Archive for the ‘technical’ Category

Weak Yet Strong: Rijndael’s security in today’s environment

Monday, January 4th, 2016

From my undergraduate writings in November, 2000 (quoted word for word). I’ll post my impressions in a later post.

Weak Yet Strong:

Rijndael’s security in today’s environment

The Rijndael algorithm was chosen as the final candidate for the Advanced Encryption Standard by the Advanced Encryption Standard group (AES). Rijndael was one of the five finalists that were chosen. The other finalists include RC6, Serpent, Twofish and MARS. There are many disadvantages and advantages for the Rijndael algorithm. Rijndael is likely the best choice for todays security needs.

The Rijndael algorithm is an algorithm that uses multiple rounds that deal with arrays of input bytes. There are four layers to most of the rounds except for the last round which does not contain any mixing. The first layer is a simple S-box transformation. The second and third layers are mixing layers that the rows of the array are shifted and the columns mixed. In the fourth layer bytes from the key are XORed into each byte in the array.

Possible weaknesses

“The best way to hide something is in plain sight.” – unattributed

The AES spent a large amount of time analysing and talking about the five finalist algorithms. there were several vulnerabilities in reduced versions of Rijndael as well as some merely possible minor weaknesses in the complete algorithm. There was quite a bit of data that went into the AES conferences and security of the chosen algorithm was not the only goal. The speed of the algorithms may have lured the AES into choosing a less secure algorithm.

Many possible weaknesses in Rijndael may lead to real weaknesses and there were several analysis done to suggest were weaknesses may be found. It is important to note that any weakness in one part of the algorithm does not mean that the whole algorithm is weak, but nevertheless any weakness can provide a starting point for cryptanalysists. Many parts of the algorithm provide for the possibility that the cipher text will not be adequately enciphered.

The number of rounds can be as low as 10 [1] leaving the possibility of too few permutations of the inputted bits. Serpent uses 32 rounds [2] to be more thorough. Of the five AES finalists only Twofish uses anywhere near as few rounds. Twofish uses only 16 rounds [2. At the most Rijndael uses 14 rounds [2].

The fact that Rijndael derives a larger key from the key that is given [1] is suspicious. Little additional security is gained from making the key larger unless it can be shown that the new key is adequately unique. There could possibly be patterns in the larger keys that could make cryptanalysis easier by making it easier to eliminate possible messages. The larger key may make some of the rounds in effect worthless if it is known what the rounds are doing without knowning the key. If the probabilities, without knowning the key, of what the rounds are doing are not adequately even and unique then a heuristic can be built to attack a message faster than through an exhaustive search. The column mixing algorithm [1] may do the same mixing given different keys. Doing the same thing given different keys is known as collisions. the possibility of collisions ideally would be zero for every part of the algorithm.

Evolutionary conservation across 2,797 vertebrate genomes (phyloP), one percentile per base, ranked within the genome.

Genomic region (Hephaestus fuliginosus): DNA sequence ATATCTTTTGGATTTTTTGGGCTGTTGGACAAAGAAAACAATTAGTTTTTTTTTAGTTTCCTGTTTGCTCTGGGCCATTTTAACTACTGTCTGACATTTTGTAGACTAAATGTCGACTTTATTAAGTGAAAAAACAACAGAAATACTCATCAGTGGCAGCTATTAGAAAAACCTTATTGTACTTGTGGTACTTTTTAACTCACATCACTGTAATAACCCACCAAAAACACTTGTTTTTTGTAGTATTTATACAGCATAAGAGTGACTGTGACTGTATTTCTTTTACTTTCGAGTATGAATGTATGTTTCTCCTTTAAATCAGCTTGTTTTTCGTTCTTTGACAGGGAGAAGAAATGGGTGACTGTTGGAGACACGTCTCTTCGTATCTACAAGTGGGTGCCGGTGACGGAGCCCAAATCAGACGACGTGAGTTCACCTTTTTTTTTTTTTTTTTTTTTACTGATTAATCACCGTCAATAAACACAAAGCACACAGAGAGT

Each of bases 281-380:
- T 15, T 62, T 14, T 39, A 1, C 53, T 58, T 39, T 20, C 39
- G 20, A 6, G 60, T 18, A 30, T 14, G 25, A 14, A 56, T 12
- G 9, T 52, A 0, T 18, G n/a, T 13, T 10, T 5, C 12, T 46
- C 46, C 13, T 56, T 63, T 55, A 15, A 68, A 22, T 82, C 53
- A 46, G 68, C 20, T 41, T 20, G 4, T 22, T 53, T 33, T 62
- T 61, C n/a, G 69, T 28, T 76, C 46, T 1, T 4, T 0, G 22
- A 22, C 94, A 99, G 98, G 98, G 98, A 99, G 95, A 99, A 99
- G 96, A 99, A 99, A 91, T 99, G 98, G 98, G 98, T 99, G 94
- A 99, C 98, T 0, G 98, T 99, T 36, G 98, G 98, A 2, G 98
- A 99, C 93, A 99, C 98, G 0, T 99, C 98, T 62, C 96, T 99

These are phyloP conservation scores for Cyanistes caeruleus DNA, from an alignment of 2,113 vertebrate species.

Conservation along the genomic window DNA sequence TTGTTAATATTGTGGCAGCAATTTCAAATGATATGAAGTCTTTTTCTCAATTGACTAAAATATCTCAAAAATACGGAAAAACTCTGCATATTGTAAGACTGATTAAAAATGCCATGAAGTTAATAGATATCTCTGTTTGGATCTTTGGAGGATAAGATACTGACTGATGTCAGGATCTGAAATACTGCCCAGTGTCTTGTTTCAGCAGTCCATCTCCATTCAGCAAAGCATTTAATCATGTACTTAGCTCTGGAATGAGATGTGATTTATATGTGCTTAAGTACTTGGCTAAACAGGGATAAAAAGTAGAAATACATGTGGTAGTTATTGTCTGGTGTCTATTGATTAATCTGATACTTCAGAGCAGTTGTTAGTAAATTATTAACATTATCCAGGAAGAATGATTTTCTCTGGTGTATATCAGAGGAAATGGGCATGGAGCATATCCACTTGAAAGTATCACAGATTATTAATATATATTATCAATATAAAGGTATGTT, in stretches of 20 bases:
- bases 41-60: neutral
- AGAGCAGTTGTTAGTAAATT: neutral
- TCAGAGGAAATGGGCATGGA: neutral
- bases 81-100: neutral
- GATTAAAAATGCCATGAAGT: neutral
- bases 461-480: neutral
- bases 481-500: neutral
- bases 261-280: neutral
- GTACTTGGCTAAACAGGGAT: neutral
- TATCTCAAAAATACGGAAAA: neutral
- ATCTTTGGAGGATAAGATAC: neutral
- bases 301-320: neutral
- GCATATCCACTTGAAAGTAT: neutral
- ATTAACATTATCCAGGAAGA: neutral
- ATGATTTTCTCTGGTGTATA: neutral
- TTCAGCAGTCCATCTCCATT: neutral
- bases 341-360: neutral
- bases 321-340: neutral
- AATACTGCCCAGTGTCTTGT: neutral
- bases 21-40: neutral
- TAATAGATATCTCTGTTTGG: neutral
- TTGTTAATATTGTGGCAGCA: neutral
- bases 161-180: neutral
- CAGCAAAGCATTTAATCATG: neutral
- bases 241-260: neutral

It was suggested that attacks on the Rijndael algorithm could be built from the Square attack [2]. The biggest reason for the dismissal of attacks built from the Square attack was that 7 and 8 round variants require almost the entire codebook [2]. It was said that even 9 rounds could be vulnerable to a related key attacks [2].

With several old attacks being partially effective on reduced versions of Rijndael, the possibility of collisions in the mixing algorithm, possible collisions in the rounds due to an enlarged key and few rounds there coudl be the possibility of a huge time savings for a cryptanalysists to attack messages encrypted with the Rijndael algorithm. The AES itself said that Rijndael provides an adequate security while saying that three of the other five finalist algorithms provide high security [2]. The tests done with Rijndael were not equal in all ways to the tests done on the other four candidates, perhaps due to the fact that it is a unqiue algorithm or perhaps results were simply not available at the time.

Possible strengths

The Rijndael algorithm went through many tests and many analysis, the difficulty of finding a heuristic to beat the time for an exhaustive search is very high. Many different things are done in the Rijndael algorithm to try and make it far less vulnerable to known heuristics. Analysis were done using many known heuristics and showed that the Rijndael algorithm is very security with today’s knowledge and computing power.

“Rijndael does not have Feistel structure” ([1] section 3 page 8). Many algorithms including several of the AES finalist algorithms use the Feistel structure. The Feistel structure has been around for a while and has been widely analysed and thus it is felt that the structure may be easier to attack than other structures. Rijndael has a uniform structure, but the intermediate states are not simply transposed unchanged [1]. the changing of the states make Rijndael more resistant against linear and differential cryptanalysis [1].